We have experience acting for, advising and representing those in closely-held company litigation, both arising from family business disputes and from start-up company disputes. Family Business Disputes Many businesses in Canada are family businesses or have evolved from family businesses. Family businesses present many unique challenges as they grow, as key members of the company or partnership leave the family business, or when personal relationships of the key members of the family business change or deteriorate. One of the most common differences between a family business and other established businesses, whether or not a shareholders’ agreement, partnership agreement and other legal documentation was used in the formation of the family business, is the informality in operation of the family business, including the often ignored distinction in fact between employees, shareholders, or partners – since family members take on multiple roles. Please see our webpage on Family and Closely Held Business Disputes. Start Up Company … Read More

Former Employee Ordered to Transfer Social Media Accounts in Trade-Mark and Copyright Infringement Case

Nick P. Poon, B.Sc. (Hons.), B.A., J.D.Civil Litigation, Commercial, Commercial Litigation, Injunction & Specific Performance, Intellectual Property0 Comments

The Federal Court decision in Thoi Bao Inc. v. 1913075 Ontario Limited involved a former employee of the plaintiff developing and operating a competing online news website that infringed on the plaintiff’s trade-marks and copyrighted content. The plaintiff, Thoi Bao, is a well-known Vietnamese language news company that provides news services throughout Canada in a variety of formats including newspapers, radio, television and online.  The company’s website, www.thoibao.com, provides online content such as news, editorials, opinions, links to other news agency services, self-produced television shows and newscasts. The former employee registered the domain name, www. thoibaotv.com, without the knowledge or consent of the plaintiff and began offering online news services in Canada in the Vietnamese language.  The former employee did not appear to make any effort to conceal his activities because the infringing website prominently used TBTV Online as the website title, streamed webcasts that were produced by the plaintiff, and incorporated … Read More

Supreme Court of Canada To Rule on Scope of Injunction Against Innocent Search Engine

Gilbertson Davis LLPCross-Border Litigation, Enforcement of Foreign Judgments, Injunction & Specific Performance, Intellectual Property0 Comments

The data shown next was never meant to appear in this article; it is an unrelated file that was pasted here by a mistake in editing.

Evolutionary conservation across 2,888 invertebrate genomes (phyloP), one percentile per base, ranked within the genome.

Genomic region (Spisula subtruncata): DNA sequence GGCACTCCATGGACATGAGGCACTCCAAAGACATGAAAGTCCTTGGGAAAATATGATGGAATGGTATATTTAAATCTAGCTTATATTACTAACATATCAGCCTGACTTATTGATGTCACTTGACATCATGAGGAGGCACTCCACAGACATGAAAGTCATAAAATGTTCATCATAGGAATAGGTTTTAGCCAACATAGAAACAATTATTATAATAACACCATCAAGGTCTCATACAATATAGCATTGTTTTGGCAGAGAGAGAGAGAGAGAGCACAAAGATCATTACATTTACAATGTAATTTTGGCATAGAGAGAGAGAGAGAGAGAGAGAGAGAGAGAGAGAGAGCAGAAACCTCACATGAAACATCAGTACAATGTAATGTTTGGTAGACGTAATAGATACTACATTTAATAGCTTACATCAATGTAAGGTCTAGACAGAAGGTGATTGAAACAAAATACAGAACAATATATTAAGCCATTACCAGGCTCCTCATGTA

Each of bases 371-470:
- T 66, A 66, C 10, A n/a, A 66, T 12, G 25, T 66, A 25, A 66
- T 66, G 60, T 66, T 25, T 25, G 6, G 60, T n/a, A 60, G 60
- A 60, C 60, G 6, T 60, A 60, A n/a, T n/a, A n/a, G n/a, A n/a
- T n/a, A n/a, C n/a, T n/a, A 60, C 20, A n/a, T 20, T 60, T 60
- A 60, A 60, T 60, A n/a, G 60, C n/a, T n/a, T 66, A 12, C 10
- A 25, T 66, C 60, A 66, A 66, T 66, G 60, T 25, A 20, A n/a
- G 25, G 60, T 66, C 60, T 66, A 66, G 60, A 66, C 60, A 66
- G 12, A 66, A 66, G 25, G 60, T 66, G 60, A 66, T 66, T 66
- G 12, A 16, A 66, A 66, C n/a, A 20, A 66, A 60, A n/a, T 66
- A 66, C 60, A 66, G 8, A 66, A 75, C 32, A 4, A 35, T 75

On December 6, 2016, the Supreme Court of Canada heard arguments on the appeal of an order of the British Columbia Court of Appeal which ordered Google to de-list certain websites from being accessible from any of its country-specific search engine domains. The defendants were alleged to have engaged in selling online counterfeit products of the plaintiff, contrary to the plaintiff’s intellectual property rights. The British Columbia Supreme Court originally ordered the defendants to cease all sales of counterfeit product on the internet. The defendants did not comply, and have hidden themselves somewhere unknown, such that the plaintiff could not practically use the courts to compel the individuals responsible from ceasing this activity. As an alternative, the plaintiff looked to Google to make the defendant’s websites not appear in search result listings, which would largely effect the same result in that customers searching for the plaintiff’s products will not discover … Read More

Toronto Lawyers for Victims of Investment Fraud: When Investing in a Toronto Business Goes Bad

David Alderson, LL.B, LL.M (Commercial and Corporate), Q.Arb, Lawyer and ArbitratorAppeals, Appellate Advocacy, Broker and Agent Claims, Business Litigation, Civil Litigation, Commercial Arbitration, Commercial Litigation, Contract Disputes, Fraud, Fraud Recovery, Injunction & Specific Performance, Investment Fraud, Summary Judgment0 Comments

A bad investment may not be the result of market fluctuations. A false representation inducing and leading to an investment loss may be actionable at law. Often there is a promised  high-yield on an investment in a company, project or property.  Sometimes a loss occurs from a scheme where there is no intention by those entrusted with an investment to make the promised purchase or transfer. In Ontario, civil lawsuits for the victims of investment fraud have often been framed as claims for deceit, fraudulent misrepresentation, civil conspiracy,  breach of contract, unjust enrichment and restitution. Increasingly though, plaintiffs in lawsuits simply claim damages for losses arising directly from the tort of civil fraud. The leading case on civil fraud in Canada is the Supreme Court of Canada decision in 2014 in Hryniak v. Mauldin, 2014 SCC 7, and in that case civil fraud is defined this way “… the tort of … Read More

Business Dirty Tricks: Unfair Competition: Intentional Interference, Inducing Breach of Contract, Conspiracy and Defamation

David Alderson, LL.B, LL.M (Commercial and Corporate), Q.Arb, Lawyer and ArbitratorAppropriation of Personality, Business Litigation, Business Torts | Economic Torts, Civil Litigation, Commercial, Commercial and Contract Litigation, Commercial Arbitration, Commercial Law, Commercial Litigation, Contract Disputes, Contract Termination, Cross-Border Litigation, Cyber Risks, Fraud, Injunction & Specific Performance, Intellectual Property, Of Interest to US Counsel, Partnerships and Shareholder Disputes, Passing Off, Trademark Infringement0 Comments